According to EIA estimates, Indonesia has 5.5 billion short tons of recoverable coal reserves, of which 85 percent is lignite and sub-bituminous. Roughly two-thirds of the country’s coal reserves are located in Sumatra, with the balance located in Kalimantan, West Java, and Sulawesi. In 2004, Indonesia produced 142 million short tons (MMst) of coal, up about 68 percent since 2000. Coal consumption has remained relatively flat in Indonesia, with 2004 consumption at 24 MMst. According to EIA statistics, Indonesia was the second largest net exporter of coal in the world in 2004, with 118 MMst of apparent net exports.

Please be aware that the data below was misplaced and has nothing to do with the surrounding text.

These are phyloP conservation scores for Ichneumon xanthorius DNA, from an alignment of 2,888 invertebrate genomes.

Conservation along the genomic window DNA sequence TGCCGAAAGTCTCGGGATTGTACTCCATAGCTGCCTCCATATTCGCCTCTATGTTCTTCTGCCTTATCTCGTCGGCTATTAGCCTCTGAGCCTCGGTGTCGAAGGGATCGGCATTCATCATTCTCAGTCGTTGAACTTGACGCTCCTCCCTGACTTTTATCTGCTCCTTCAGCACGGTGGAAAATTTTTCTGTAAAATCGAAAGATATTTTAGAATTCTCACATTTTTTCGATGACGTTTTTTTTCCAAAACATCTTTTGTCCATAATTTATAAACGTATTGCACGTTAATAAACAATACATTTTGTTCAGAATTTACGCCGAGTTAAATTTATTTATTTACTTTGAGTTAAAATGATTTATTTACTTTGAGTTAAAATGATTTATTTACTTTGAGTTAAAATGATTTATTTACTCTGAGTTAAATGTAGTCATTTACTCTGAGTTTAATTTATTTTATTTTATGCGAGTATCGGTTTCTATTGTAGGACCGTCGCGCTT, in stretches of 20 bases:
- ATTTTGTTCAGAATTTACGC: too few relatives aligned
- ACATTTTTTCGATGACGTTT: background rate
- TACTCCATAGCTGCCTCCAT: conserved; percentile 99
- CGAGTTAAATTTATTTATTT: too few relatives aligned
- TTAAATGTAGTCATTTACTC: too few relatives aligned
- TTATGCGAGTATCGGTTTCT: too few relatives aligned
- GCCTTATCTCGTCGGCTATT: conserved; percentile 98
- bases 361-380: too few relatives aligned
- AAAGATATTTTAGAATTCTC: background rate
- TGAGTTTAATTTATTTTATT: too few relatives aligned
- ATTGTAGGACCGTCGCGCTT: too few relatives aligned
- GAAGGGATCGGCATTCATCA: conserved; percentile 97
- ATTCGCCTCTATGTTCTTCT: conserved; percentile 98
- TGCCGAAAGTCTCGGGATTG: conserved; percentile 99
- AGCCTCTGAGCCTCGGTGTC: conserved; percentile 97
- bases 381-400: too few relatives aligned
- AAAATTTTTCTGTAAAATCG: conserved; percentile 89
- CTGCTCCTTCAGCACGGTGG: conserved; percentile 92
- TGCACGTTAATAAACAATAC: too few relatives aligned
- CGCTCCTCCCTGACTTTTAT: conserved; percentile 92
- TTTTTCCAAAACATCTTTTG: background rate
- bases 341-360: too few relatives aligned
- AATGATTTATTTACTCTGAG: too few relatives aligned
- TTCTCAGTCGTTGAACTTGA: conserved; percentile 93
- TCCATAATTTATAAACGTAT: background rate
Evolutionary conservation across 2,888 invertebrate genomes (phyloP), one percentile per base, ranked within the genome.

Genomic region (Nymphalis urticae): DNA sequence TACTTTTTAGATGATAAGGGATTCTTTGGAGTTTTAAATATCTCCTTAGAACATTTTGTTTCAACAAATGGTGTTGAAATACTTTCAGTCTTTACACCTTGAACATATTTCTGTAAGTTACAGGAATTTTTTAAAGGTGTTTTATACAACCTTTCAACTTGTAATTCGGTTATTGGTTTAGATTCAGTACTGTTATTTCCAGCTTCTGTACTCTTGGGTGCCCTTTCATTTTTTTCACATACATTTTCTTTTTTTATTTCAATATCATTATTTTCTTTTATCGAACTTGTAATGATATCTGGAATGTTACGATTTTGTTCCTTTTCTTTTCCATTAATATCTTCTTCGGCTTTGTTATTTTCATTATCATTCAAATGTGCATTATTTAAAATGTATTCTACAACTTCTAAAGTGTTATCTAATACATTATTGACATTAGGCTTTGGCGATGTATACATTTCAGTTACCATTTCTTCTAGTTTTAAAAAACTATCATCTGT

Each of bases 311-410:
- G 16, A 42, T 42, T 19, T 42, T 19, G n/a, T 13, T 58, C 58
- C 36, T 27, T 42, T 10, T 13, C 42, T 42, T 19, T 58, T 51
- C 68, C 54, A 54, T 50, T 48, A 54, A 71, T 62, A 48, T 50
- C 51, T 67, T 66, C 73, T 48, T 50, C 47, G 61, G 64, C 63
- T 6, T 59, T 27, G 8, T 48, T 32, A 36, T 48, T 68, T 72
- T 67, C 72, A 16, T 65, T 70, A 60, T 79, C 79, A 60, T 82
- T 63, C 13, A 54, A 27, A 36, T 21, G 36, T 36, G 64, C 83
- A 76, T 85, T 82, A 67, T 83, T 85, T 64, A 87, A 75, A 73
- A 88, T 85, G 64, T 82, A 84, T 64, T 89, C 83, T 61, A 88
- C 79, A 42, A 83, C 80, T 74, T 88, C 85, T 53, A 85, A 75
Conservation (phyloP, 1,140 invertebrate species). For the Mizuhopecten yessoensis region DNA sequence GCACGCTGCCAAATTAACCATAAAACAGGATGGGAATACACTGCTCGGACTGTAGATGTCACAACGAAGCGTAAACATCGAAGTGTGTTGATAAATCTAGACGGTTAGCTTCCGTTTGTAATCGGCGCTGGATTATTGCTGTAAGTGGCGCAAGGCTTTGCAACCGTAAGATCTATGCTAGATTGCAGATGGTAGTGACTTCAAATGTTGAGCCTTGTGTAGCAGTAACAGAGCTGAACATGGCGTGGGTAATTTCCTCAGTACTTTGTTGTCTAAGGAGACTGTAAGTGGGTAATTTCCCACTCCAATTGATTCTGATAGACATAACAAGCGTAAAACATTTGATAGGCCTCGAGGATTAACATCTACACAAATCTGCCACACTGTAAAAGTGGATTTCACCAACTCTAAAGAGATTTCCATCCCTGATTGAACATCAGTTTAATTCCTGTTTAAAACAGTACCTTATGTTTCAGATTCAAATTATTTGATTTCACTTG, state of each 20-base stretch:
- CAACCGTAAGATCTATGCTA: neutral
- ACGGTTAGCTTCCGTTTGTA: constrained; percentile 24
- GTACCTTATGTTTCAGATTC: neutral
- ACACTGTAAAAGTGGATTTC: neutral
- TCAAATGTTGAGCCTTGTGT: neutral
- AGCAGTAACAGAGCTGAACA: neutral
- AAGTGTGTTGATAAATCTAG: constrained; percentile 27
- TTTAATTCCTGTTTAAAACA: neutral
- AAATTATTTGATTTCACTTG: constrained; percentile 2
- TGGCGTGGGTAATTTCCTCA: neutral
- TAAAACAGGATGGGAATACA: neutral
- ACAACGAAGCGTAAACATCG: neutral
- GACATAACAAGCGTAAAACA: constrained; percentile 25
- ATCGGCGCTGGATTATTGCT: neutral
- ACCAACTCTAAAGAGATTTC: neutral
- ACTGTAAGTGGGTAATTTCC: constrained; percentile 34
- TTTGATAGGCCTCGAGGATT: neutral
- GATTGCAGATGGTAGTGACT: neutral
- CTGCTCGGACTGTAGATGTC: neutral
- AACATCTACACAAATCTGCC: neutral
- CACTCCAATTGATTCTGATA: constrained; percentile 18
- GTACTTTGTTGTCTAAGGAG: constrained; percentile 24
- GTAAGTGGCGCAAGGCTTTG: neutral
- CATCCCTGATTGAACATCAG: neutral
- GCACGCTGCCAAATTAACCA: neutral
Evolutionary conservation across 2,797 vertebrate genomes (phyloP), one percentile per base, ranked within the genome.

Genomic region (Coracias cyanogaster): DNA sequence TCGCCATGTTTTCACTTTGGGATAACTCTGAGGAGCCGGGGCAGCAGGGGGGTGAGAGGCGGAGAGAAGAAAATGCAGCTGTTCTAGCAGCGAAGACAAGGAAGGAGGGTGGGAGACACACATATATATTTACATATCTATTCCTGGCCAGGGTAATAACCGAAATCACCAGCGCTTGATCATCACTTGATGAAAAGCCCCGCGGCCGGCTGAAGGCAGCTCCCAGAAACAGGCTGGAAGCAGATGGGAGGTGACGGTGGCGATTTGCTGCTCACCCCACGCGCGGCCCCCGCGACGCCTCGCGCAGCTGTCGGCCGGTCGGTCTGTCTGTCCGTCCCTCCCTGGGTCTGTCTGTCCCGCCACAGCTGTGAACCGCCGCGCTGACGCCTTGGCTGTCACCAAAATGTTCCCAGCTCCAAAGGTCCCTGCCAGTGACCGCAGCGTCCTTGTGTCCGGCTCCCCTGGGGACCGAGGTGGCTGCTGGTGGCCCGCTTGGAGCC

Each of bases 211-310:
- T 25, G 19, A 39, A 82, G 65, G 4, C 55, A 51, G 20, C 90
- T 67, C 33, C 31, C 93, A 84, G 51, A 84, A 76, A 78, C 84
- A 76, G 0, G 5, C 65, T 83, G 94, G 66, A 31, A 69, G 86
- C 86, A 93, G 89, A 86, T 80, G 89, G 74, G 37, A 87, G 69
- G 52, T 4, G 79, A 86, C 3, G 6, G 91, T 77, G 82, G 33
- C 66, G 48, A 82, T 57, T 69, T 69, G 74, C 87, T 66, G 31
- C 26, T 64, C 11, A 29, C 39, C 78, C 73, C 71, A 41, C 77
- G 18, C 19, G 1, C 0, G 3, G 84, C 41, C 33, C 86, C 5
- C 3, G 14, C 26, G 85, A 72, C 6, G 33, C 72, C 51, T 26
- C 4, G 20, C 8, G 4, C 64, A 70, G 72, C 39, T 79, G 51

Indonesia adopted a new National Coal Policy in January 2004, which seeks to promote the development of the country’s coal resources to meet domestic requirements and to increase coal exports in the long-run. However, a recent report from the U.S. Embassy in Jakarta suggests that the growth in coal production in Indonesia has been export-oriented, owing to the higher international price fetched by coal producers. Therefore, Indonesian coal exports may be vulnerable to outside market factors. Domestic coal demand has remained rather flat, despite government efforts to substitute relatively cheaper coal for oil or natural gas.